A - Papers appearing in refereed journals
Kohler, I. H., Poulton, P. R., Auerswald, K. and Schnyder, H. 2010. Intrinsic water-use efficiency of temperate seminatural grassland has increased since 1857: an analysis of carbon isotope discrimination of herbage from the Park Grass Experiment. Global Change Biology. 16 (5), pp. 1531-1541.
|Authors||Kohler, I. H., Poulton, P. R., Auerswald, K. and Schnyder, H.|
A 150-year-long record of intrinsic water-use efficiency (W-i) was derived from community-level carbon isotope discrimination (13 delta) in the herbage of the unfertilized, unlimed control treatment (plot 3) of the Park Grass Experiment at Rothamsted (England) between 1857 and 2007. 13 delta during spring growth (first cut harvested in June) averaged 21.0 parts per thousand (+/- 0.5 parts per thousand SD) and has not shown a long-term trend (P=0.5) since 1857. 13 delta of summer/autumn growth (second cut harvested between September and November) increased from 21.3 parts per thousand to 22.0 parts per thousand (P < 0.001) between 1875 and 2007. W-i during spring growth has therefore increased by 33% since the beginning of the experiment, and W-i of summer/autumn growth has increased by 18%. The variation in 13 delta was mainly related to weather conditions. Plant available soil water explained 51% and 40% of the variation in spring growth 13 delta and summer/autumn growth 13 delta, respectively. In the 1857-2007 period yields have not increased, suggesting that community-level photosynthesis has not increased either. Therefore, the increased W-i probably resulted from a decreased stomatal conductance. Vapour pressure deficit (VPD) during spring growth (March-June) has not changed since 1915, meaning that instantaneous water-use efficiency (W-t) in spring time has increased and transpiration has probably decreased, provided that leaf temperature followed air temperature. Conversely, VPD in the months between the first and second cut has increased by 0.07 kPa since 1915, offsetting the effect of increased W-i on W-t during summer and early autumn. Our results suggest that vegetation has adjusted physiologically to elevated CO2 by decreasing stomatal conductance in this nutrient-limited grassland.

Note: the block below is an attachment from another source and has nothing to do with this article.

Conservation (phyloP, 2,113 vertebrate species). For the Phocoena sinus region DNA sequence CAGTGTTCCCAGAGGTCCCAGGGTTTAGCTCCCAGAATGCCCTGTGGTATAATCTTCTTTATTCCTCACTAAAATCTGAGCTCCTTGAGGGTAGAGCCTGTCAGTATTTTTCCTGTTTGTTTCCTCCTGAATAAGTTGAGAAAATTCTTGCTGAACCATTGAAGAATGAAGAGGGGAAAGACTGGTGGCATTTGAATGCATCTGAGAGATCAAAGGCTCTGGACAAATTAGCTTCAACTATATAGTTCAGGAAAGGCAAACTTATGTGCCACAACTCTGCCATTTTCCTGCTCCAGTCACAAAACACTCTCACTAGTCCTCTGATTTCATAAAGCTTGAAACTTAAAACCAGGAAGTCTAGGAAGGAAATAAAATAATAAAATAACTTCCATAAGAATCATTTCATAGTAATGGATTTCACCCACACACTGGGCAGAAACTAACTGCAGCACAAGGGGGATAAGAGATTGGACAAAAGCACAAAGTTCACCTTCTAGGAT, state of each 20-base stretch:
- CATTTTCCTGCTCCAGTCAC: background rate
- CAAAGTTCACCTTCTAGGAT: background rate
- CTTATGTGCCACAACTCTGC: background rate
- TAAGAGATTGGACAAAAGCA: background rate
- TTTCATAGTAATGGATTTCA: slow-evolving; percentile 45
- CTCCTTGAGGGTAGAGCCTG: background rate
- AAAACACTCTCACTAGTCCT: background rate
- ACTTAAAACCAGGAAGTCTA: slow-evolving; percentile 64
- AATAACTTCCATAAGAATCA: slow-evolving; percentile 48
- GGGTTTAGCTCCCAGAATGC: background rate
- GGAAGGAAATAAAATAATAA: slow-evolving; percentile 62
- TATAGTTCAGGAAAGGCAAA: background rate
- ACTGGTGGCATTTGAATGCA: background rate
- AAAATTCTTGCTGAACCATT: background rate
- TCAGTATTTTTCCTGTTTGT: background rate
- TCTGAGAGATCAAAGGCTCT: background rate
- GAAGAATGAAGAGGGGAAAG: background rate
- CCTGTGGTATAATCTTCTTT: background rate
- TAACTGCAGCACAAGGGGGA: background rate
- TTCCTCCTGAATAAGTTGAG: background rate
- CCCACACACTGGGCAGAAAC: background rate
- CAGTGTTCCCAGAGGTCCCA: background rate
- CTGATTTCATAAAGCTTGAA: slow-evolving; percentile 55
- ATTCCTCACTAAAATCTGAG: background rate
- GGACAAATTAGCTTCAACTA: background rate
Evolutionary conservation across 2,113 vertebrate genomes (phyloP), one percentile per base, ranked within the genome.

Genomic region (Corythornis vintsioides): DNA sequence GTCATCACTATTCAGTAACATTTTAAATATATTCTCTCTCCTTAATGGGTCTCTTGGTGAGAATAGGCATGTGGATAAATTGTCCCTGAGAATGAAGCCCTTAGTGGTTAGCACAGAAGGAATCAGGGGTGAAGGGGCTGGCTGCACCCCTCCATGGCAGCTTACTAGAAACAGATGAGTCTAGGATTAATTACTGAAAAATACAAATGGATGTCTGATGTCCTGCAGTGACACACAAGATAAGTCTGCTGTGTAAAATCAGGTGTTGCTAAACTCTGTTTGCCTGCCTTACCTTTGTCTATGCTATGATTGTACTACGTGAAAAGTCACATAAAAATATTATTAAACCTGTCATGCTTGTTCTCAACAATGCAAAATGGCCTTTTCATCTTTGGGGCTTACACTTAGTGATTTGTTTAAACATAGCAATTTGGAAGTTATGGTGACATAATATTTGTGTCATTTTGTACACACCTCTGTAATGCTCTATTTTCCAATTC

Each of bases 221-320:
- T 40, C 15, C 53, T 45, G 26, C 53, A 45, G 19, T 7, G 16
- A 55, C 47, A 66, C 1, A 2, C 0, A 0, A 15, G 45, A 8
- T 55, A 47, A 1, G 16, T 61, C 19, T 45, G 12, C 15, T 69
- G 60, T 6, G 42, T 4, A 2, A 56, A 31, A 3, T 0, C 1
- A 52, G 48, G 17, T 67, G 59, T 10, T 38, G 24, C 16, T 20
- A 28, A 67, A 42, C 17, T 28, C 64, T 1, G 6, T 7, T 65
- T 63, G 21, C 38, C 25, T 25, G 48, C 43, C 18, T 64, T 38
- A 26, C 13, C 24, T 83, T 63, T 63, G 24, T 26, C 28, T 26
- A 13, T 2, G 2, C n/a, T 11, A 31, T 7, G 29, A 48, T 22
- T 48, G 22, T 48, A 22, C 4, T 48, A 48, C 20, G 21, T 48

|Keywords||biodiversity conservation; Ecology; Environmental Sciences|
|Year of Publication||2010|
|Journal||Global Change Biology|
|Journal citation||16 (5), pp. 1531-1541|
|Digital Object Identifier (DOI)||doi:10.1111/j.1365-2486.2009.02067.x|
|Open access||Published as non-open access|
|Funder||Biotechnology and Biological Sciences Research Council|
|Funder project or code||SEF|
|Maintaining soil resilience and function for sustainable land management|
|Assessing soil based solutions to carbon management|
|The 'Classical' experiments: Broadbalk and Park Grass [2001-2012]|
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